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Sarah Raven shares her top tips on effective companion planting

All photographs © Jonathan Buckley

Companion plants work in perfect partnership to control pests, reduce infection, or encourage a higher yield. 

Many professional flower and vegetable gardeners will have stories of successful partnerships between plants, from tagetes protecting tomatoes from whitefly to summer savory helping to prevent blackfly on broad beans.

Sarah Raven, gardening expert shares her top tips on what we could all be doing this year.

Here are some of our tried and tested combinations to try in your garden. Grow them from seed to take your kitchen garden, flower beds, or vegetable patch to the next level.

Salvias and roses

Salvias and roses are a very beneficial planting duo. The sulphur in the salvia’s scent profile means that when they warm up, they release a natural fungicide, which keeps roses super strong and healthy, and mildew and blackspot free.

Underplanting with salvias is a great organic gardening method, which allows you to forgo pesticides and chemicals.

It’s best to grow roses in a sunny spot as fungal spores rely on moisture to germinate, meaning shade could speed up the infection, which is potentially lethal for roses.

Housekeeping is also essential. If you spot the signs of blackspot, clear anyway any dead leaves which might work as a natural host for harmful spores.

 

The protective properties of tagetes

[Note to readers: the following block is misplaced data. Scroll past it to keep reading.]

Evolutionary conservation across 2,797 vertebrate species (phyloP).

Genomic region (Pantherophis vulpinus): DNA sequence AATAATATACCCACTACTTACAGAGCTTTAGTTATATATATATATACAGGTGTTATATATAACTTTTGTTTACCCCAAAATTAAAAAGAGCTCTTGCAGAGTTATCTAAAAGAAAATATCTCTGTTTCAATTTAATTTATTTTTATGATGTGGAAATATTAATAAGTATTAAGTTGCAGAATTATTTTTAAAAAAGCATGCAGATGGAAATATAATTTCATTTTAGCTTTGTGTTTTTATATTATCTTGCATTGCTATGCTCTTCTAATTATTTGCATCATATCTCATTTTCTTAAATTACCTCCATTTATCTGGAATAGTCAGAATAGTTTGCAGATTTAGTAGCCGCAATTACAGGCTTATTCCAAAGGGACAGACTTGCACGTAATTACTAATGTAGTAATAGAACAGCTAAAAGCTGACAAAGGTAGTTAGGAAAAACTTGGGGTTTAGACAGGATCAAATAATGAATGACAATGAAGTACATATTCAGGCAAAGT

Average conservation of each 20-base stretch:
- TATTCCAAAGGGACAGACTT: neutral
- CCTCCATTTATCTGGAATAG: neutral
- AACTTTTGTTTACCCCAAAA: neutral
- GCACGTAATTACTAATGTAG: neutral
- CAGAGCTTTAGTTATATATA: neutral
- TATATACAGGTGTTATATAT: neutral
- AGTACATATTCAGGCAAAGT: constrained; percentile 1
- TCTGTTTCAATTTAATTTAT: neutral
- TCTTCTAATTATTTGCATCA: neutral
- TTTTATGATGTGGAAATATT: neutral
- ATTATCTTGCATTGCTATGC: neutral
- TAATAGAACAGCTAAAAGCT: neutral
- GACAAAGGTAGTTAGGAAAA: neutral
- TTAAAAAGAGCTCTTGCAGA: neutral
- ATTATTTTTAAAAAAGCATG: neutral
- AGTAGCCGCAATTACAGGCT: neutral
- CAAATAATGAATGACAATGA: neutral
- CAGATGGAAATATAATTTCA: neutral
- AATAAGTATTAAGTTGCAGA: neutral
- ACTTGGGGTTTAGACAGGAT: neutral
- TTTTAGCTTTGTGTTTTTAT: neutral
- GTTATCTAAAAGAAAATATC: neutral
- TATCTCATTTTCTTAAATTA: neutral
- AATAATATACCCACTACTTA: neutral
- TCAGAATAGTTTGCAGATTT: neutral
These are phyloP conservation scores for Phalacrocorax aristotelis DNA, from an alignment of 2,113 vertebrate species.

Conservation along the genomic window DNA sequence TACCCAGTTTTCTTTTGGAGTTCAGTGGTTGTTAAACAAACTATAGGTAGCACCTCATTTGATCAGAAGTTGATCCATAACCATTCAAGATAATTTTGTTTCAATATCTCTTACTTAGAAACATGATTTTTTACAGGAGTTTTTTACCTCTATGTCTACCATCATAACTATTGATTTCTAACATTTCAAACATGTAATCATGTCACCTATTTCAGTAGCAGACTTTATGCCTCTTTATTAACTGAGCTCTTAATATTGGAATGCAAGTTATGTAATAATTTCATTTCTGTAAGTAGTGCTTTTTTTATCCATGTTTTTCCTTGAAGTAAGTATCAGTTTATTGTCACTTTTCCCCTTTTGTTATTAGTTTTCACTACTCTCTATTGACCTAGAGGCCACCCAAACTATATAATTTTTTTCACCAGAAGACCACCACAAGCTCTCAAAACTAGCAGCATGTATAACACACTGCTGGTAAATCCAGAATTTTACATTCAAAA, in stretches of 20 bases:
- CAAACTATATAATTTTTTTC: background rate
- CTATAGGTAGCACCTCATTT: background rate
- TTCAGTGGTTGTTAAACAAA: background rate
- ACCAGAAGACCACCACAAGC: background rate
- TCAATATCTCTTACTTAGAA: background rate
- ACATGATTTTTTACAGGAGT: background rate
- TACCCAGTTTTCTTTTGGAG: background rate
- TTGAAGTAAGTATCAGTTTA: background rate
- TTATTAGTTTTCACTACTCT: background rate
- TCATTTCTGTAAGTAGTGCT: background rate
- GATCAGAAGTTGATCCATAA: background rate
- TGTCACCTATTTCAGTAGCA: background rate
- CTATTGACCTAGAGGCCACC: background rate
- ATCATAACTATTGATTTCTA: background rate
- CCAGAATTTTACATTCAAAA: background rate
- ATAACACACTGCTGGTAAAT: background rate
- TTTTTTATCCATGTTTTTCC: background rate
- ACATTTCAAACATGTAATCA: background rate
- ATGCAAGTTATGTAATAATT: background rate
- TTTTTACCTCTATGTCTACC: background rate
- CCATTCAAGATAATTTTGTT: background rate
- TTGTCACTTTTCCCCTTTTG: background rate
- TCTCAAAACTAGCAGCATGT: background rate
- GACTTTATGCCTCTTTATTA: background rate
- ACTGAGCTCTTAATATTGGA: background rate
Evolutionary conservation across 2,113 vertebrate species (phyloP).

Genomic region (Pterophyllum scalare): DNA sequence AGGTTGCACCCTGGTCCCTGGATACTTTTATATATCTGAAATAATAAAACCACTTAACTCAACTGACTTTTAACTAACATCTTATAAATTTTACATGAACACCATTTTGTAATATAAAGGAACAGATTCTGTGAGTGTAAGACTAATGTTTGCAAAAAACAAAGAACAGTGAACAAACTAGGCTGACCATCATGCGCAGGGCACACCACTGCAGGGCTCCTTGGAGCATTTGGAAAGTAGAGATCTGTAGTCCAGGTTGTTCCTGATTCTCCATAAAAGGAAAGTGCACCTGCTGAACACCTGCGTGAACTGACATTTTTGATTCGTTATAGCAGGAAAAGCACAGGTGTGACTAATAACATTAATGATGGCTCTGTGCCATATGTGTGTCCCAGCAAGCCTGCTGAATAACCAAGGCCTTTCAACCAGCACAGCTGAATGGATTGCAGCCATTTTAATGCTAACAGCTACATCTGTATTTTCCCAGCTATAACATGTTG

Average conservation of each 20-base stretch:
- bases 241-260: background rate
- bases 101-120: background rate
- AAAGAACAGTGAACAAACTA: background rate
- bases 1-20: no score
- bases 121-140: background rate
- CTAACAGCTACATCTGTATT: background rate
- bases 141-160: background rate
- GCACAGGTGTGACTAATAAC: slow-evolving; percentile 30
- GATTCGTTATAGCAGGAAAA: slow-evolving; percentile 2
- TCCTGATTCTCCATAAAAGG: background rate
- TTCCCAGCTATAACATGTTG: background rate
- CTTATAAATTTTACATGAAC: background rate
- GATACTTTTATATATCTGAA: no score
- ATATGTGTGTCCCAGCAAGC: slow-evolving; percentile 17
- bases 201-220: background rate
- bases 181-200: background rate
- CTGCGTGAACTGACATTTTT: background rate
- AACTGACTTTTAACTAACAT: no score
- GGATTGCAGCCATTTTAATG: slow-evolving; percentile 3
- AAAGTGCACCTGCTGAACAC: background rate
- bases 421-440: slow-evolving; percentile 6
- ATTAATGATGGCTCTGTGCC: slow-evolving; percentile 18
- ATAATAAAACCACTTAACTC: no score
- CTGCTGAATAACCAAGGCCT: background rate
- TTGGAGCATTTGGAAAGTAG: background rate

If your garden is prone to whitefly and aphids, tagetes (part of the marigold family), can help to keep infestations at bay.

Tagetes emit a chemical called ‘limonene’, which works as a very strong repellent against flying insects and will help protect crops, fruits, and vegetables from pests. This method is particularly effective in glasshouses. You can also buy tabs of the limonene in isolation, which is naturally extracted from the tagetes and works as an effective deterrent.

This is also a great plant for killing perennial weeds and harmful insects too. The tagetes secrete a chemical through their roots which has a herbicidal effect and works well on garden weeds such as ivy. Although the results won’t be visible immediately, and the process will have to be repeated year after year, it will gradually begin to work as a great alternative to traditional chemical weed killers.

Companion planting of tomatoes with Tagetes tenuifolia ‘Tangering Gem’ and ‘Lemon Gem’ in the greenhouse at Perch Hill. Marigolds


Other combinations to try

Greek basil has a distinctive lemony scent which is a good deterrent for mosquitos, due to its citronella smell. Widely used as a deterrent in vegetable plots in the Mediterranean, where it’s used to underplant aubergines and peppers. The scent naturally draws in bees, butterflies, and hoverflies with its tiny flowers and is great for pollination.

At Sarah’s Perch Hill Garden in East Sussex, the tomatoes are underplanted with a mix of Tagetes patula ‘Linnaeus Burning Embers’, basil, and Tagetes tenuifoila ‘Red Gem’. It’s important to space your plants well to prevent choking the base of the plant, but this combination will produce winning tomatoes.

For more top tips and helpful information on companion planting, visit: https://www.sarahraven.com/articles/companion-planting

Or explore our favourite seeds which make the perfect pairs: https://www.sarahraven.com/seeds/companion-planting-seeds

 

A new partnership

We are delighted to be partnering with gardening expert, Sarah Raven in 2023. They will be helping to encourage individuals who are passionate about their gardens, to open in aid of the National Garden Scheme and to raise funds for vital nursing and health charities. You can read more about the partnership and exclusive National Garden Scheme supporters discount here.

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